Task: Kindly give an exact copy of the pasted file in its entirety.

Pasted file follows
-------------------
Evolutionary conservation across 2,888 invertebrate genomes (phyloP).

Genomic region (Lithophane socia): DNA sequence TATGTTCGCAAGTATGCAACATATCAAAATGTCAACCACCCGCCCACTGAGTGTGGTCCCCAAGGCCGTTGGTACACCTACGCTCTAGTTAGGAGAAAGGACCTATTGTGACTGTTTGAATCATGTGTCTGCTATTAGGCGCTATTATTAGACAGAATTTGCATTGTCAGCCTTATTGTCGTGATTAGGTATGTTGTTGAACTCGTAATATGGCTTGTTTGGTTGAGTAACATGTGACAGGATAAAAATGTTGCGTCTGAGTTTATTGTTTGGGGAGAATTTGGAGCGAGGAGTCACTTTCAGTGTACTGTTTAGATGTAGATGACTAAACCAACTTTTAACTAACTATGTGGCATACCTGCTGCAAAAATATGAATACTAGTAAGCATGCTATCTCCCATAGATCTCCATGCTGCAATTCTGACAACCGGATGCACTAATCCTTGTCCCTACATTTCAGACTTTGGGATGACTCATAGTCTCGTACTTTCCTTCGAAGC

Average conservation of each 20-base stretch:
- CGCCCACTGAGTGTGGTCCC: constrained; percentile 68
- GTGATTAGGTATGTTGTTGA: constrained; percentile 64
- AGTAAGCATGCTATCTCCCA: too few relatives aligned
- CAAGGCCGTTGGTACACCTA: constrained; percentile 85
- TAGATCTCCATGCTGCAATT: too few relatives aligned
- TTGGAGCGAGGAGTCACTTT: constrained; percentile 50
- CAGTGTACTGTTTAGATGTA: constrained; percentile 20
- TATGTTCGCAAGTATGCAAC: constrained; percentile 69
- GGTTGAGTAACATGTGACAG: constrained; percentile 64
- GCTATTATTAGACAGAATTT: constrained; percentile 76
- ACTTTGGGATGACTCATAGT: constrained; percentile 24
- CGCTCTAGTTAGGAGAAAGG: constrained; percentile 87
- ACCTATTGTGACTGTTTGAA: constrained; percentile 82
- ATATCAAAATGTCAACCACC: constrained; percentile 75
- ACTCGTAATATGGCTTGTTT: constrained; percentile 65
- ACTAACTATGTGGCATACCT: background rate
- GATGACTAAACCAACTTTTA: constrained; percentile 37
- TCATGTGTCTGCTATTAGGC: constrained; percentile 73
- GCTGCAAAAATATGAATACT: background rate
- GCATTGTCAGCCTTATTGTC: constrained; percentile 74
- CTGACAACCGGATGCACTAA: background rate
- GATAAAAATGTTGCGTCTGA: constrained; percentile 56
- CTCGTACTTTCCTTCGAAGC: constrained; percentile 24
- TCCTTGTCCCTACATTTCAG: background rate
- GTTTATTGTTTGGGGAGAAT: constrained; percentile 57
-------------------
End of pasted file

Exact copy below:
Evolutionary conservation across 2,888 invertebrate genomes (phyloP).

Genomic region (Lithophane socia): DNA sequence TATGTTCGCAAGTATGCAACATATCAAAATGTCAACCACCCGCCCACTGAGTGTGGTCCCCAAGGCCGTTGGTACACCTACGCTCTAGTTAGGAGAAAGGACCTATTGTGACTGTTTGAATCATGTGTCTGCTATTAGGCGCTATTATTAGACAGAATTTGCATTGTCAGCCTTATTGTCGTGATTAGGTATGTTGTTGAACTCGTAATATGGCTTGTTTGGTTGAGTAACATGTGACAGGATAAAAATGTTGCGTCTGAGTTTATTGTTTGGGGAGAATTTGGAGCGAGGAGTCACTTTCAGTGTACTGTTTAGATGTAGATGACTAAACCAACTTTTAACTAACTATGTGGCATACCTGCTGCAAAAATATGAATACTAGTAAGCATGCTATCTCCCATAGATCTCCATGCTGCAATTCTGACAACCGGATGCACTAATCCTTGTCCCTACATTTCAGACTTTGGGATGACTCATAGTCTCGTACTTTCCTTCGAAGC

Average conservation of each 20-base stretch:
- CGCCCACTGAGTGTGGTCCC: constrained; percentile 68
- GTGATTAGGTATGTTGTTGA: constrained; percentile 64
- AGTAAGCATGCTATCTCCCA: too few relatives aligned
- CAAGGCCGTTGGTACACCTA: constrained; percentile 85
- TAGATCTCCATGCTGCAATT: too few relatives aligned
- TTGGAGCGAGGAGTCACTTT: constrained; percentile 50
- CAGTGTACTGTTTAGATGTA: constrained; percentile 20
- TATGTTCGCAAGTATGCAAC: constrained; percentile 69
- GGTTGAGTAACATGTGACAG: constrained; percentile 64
- GCTATTATTAGACAGAATTT: constrained; percentile 76
- ACTTTGGGATGACTCATAGT: constrained; percentile 24
- CGCTCTAGTTAGGAGAAAGG: constrained; percentile 87
- ACCTATTGTGACTGTTTGAA: constrained; percentile 82
- ATATCAAAATGTCAACCACC: constrained; percentile 75
- ACTCGTAATATGGCTTGTTT: constrained; percentile 65
- ACTAACTATGTGGCATACCT: background rate
- GATGACTAAACCAACTTTTA: constrained; percentile 37
- TCATGTGTCTGCTATTAGGC: constrained; percentile 73
- GCTGCAAAAATATGAATACT: background rate
- GCATTGTCAGCCTTATTGTC: constrained; percentile 74
- CTGACAACCGGATGCACTAA: background rate
- GATAAAAATGTTGCGTCTGA: constrained; percentile 56
- CTCGTACTTTCCTTCGAAGC: constrained; percentile 24
- TCCTTGTCCCTACATTTCAG: background rate
- GTTTATTGTTTGGGGAGAAT: constrained; percentile 57